What most bothered me was a news article in the Chronicle of Higher Education (a venue that I highly respect), which followed the pattern of a barrage of similar articles in less reputable venues; like everyone else, the writer of this article jumped on the bandwagon to essentially celebrate a group of entrepreneurs from “not” Rwanda with an utterly paradoxical vision to save that nation (plus the rest of the developing world).
As someone who has lived in some of those third world places, I found the whole project only slightly better than some of the educational scams that I have observed on the ground. Amazingly enough, in describing the Rwandan revolution in higher education, reporters on this side of the world have used words like “magic,” “game changing,” worldwide “waves,” and even “the turn” for the entire field of higher education. Continue reading
At the end of this summer, after reading a LOT of MOOC news and discussions and writing a lot in emails, blogs, and discussion forums, I almost promised myself to not write a word about MOOC anymore (at least for a year or so). But some of the more recent conversations have helped me learn and think about a few things that may be worth writing. Of course, I don’t mean that there’s nothing good about MOOCs. But the waters in the mainstream discourse about MOOC continue to be so murky that one wants to avoid catching frogs and water snakes when trying to catch pedagogical fish anywhere in the MOOC lake. Continue reading
I have taken or at least closely observed a few massive open online courses, or MOOCs, and I want to say out loud that in the case of my own discipline of writing studies, the teachers/scholars running them were wonderful. No, I’m not simply bragging about my own discipline, but like most writing teachers tend to be, the instructors whose courses I took were very thoughtful about students’ learning and in the case of the Ohio State University course, they also seemed highly aware of and sensitive to cultural/contextual differences that can affect students’ participation/success.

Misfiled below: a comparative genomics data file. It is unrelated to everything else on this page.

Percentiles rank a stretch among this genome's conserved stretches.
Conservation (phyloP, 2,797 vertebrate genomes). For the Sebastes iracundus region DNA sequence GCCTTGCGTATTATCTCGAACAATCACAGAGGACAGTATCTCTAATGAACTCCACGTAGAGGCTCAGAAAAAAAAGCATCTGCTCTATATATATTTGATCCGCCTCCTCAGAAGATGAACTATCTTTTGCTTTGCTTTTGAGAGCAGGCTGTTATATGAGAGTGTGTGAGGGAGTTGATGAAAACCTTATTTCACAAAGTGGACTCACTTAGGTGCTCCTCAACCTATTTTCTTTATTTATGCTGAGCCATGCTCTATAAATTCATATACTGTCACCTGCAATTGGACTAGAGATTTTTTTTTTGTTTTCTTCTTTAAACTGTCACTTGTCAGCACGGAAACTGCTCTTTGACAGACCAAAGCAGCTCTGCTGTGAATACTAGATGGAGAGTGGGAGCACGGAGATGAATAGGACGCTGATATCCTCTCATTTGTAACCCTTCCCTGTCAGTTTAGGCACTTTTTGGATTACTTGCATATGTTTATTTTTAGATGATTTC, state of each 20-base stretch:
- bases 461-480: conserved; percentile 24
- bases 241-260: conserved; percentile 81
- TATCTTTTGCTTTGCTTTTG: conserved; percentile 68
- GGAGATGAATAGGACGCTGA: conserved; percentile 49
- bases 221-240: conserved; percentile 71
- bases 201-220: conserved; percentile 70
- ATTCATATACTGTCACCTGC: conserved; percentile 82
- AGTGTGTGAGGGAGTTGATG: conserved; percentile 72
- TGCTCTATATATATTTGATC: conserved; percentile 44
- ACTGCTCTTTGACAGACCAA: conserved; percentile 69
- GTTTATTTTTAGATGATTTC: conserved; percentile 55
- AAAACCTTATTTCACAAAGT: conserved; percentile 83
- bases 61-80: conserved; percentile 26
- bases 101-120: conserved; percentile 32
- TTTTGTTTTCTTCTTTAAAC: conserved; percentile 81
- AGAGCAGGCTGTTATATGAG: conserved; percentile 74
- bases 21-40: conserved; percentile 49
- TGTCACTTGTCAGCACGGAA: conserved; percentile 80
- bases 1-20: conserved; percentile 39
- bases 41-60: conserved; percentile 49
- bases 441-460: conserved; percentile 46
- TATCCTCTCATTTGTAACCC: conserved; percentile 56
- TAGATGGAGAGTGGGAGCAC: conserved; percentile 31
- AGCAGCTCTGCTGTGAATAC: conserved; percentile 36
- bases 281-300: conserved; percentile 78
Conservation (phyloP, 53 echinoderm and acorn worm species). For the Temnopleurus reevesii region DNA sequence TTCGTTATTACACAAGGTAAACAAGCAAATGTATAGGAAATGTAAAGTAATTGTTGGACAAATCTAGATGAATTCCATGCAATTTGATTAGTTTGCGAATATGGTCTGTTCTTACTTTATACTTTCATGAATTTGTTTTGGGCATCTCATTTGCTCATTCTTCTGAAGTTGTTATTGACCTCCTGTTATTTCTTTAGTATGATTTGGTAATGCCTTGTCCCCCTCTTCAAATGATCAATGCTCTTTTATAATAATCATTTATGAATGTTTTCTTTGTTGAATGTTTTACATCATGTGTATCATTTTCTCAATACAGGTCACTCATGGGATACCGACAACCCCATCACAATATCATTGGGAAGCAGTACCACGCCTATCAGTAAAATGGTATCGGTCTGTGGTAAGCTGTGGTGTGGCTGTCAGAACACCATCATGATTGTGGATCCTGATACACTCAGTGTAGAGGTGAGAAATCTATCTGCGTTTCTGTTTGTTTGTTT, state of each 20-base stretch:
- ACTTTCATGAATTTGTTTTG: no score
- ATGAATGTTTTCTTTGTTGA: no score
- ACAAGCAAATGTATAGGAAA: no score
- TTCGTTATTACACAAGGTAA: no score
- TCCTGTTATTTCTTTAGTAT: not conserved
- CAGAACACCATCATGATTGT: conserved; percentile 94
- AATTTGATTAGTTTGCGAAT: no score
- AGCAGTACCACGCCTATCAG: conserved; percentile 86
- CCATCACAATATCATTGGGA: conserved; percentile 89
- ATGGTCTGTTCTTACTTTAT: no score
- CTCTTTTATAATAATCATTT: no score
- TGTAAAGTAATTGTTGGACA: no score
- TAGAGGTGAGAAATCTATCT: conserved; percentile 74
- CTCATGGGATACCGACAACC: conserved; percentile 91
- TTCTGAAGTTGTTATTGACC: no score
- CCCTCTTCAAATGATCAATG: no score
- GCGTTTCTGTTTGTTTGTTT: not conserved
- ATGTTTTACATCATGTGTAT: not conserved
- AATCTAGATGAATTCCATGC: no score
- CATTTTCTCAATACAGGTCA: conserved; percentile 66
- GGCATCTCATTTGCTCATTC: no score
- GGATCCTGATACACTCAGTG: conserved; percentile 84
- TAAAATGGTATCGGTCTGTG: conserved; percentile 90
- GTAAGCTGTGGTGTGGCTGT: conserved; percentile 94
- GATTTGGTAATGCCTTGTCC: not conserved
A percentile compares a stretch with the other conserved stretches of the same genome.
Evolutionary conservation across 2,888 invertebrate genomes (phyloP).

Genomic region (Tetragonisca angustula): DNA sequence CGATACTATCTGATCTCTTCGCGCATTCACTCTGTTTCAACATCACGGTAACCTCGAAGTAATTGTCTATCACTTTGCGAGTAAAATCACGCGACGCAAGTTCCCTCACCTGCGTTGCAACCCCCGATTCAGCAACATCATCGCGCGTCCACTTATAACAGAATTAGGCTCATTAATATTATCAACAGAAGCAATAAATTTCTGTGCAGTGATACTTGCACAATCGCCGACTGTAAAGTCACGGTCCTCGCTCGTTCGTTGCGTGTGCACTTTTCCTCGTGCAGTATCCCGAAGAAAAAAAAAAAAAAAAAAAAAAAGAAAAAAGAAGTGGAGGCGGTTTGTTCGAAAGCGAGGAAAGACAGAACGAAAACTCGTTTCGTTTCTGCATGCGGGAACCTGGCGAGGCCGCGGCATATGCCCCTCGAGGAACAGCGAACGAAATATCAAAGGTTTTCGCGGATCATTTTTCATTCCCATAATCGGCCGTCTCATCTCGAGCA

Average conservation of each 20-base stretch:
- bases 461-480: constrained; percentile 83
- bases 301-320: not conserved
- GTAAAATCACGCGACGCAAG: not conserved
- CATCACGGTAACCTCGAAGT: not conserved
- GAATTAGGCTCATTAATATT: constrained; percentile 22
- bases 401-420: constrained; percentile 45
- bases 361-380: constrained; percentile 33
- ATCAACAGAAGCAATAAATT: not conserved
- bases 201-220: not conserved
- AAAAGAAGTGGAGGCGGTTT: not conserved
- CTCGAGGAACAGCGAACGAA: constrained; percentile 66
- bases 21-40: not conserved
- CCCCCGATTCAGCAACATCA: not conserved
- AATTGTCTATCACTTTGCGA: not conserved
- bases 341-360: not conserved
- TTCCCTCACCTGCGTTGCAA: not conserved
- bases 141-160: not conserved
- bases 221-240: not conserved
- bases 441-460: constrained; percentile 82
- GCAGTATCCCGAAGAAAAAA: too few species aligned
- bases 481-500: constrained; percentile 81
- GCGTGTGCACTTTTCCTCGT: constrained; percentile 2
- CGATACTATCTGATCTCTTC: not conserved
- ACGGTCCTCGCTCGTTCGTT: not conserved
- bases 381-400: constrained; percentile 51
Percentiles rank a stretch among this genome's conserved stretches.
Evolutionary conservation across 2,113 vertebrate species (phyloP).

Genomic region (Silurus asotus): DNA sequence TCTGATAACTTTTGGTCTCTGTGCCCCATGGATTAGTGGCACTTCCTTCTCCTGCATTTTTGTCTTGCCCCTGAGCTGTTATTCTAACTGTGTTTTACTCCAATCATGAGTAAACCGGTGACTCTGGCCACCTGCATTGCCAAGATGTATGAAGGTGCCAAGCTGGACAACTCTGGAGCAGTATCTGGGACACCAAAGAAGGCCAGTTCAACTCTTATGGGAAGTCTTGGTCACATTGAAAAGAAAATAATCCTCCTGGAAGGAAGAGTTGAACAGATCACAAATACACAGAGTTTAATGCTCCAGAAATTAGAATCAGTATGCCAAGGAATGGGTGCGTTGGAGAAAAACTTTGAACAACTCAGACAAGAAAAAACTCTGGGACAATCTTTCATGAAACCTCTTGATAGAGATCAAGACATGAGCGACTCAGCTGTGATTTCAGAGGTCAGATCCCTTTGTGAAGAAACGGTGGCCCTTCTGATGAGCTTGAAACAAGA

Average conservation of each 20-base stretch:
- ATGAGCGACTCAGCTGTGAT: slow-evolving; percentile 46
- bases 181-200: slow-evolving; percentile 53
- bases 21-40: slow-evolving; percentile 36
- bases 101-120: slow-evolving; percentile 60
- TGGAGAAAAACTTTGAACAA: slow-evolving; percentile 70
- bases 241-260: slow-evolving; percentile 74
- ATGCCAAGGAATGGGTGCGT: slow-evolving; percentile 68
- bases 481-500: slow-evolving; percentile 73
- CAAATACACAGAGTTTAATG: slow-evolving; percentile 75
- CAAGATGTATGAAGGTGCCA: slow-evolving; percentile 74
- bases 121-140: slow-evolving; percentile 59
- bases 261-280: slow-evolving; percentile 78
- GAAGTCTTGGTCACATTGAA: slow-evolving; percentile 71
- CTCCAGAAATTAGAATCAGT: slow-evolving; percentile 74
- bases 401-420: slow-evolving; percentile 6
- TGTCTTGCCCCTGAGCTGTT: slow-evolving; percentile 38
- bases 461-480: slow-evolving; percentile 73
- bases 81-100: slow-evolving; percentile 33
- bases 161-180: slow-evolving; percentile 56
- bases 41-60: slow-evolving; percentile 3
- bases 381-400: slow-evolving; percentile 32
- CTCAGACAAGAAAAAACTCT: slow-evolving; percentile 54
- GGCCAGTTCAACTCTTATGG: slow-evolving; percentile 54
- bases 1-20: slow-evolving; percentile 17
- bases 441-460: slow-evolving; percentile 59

However, the more MOOCs I observe, the more it seems to me that no amount of awareness/ sensitiveness is going to be enough. The vastly different academic backgrounds, language proficiencies/differences, sociocultural worldviews, material conditions, digital divides, geopolitical realities. . . make MOOCs fundamentally a paradox. (For convenience, let us call these complex and multilayered differences and barriers just “differences” or “learner differences.”) Here’s why I call MOOCs a paradox: unless the objective of a course is to teach/learn about the differences themselves, trying to accommodate those differences will result in a mess, just because there will be TOO MANY of them in the MOOC setting. For instructors to be able to address enough of the differences, the courses will have to stop being massive, being open, and being asynchronous and online at the same time. That means there is a double bind between teaching effectively and accommodating for the many differences that affect learning. Or is it a hydra? Continue reading
. . . an extension from a previous post . . .
In the last post, I wrote about how I am catching myself making the odd excuse “What about Monday?” instead of finding and making connections among my research, new ideas that I learn at conferences or from reading, theoretical discussions on and off line, and the opportunities for engaging in/producing research and scholarship. In this entry, let me share how I am making, finding, and valuing such connections–which I encounter especially when I am working/talking with scholars within and beyond my local department and institution, on and offline. Continue reading
When we face uncomfortable situations or experiences, our impulse is to escape or overcome the discomfort. Whenever we can, we do not deliberately choose discomfort.
Yes, there are powerful theories and beliefs that uncomfortable experiences are useful. Teachers, preachers, motivational speakers, and parents—or people who don’t have to show what they mean by example—are the biggest advocates of such theories. “Get out of your comfort zone,” many dads will say, “In the end it is good for you”!
However, regardless of the theories (and lectures), the same fact remains: we rarely “experience” discomfort as a good or pleasant thing in the process itself. Continue reading